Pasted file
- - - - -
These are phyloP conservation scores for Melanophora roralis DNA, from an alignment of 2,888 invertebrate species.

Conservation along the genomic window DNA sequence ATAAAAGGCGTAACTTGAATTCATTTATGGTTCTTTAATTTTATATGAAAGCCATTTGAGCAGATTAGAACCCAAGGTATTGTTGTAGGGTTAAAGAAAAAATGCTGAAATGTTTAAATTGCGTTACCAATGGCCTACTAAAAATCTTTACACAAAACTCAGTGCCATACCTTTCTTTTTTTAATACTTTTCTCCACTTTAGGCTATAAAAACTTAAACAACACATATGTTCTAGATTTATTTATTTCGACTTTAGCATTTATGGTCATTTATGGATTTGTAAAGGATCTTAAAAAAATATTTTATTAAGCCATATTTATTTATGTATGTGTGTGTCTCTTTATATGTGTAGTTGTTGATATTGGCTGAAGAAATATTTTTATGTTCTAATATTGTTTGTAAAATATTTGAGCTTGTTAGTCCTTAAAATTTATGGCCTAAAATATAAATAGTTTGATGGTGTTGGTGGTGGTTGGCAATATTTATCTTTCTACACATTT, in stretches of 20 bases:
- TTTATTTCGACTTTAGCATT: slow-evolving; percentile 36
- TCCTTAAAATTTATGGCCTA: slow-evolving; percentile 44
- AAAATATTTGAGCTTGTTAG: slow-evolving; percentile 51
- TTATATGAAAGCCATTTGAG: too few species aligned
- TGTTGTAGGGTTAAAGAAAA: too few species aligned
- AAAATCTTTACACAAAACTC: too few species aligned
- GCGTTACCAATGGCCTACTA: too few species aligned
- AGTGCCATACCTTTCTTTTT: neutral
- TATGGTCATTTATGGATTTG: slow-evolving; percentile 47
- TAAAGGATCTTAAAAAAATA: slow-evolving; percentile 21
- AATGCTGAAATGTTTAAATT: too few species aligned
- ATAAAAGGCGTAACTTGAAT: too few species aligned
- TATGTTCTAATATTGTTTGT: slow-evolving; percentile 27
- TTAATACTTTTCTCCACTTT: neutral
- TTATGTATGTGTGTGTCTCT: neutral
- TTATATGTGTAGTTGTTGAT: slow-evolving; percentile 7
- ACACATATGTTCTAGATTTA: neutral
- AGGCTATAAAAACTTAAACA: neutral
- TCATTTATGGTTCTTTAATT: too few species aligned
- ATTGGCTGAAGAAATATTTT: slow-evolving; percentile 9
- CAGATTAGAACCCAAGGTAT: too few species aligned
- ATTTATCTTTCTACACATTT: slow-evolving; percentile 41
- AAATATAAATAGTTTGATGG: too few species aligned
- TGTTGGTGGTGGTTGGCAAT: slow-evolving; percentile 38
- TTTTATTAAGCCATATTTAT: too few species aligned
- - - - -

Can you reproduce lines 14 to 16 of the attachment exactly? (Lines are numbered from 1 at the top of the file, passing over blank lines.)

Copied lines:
- ATAAAAGGCGTAACTTGAAT: too few species aligned
- TATGTTCTAATATTGTTTGT: slow-evolving; percentile 27
- TTAATACTTTTCTCCACTTT: neutral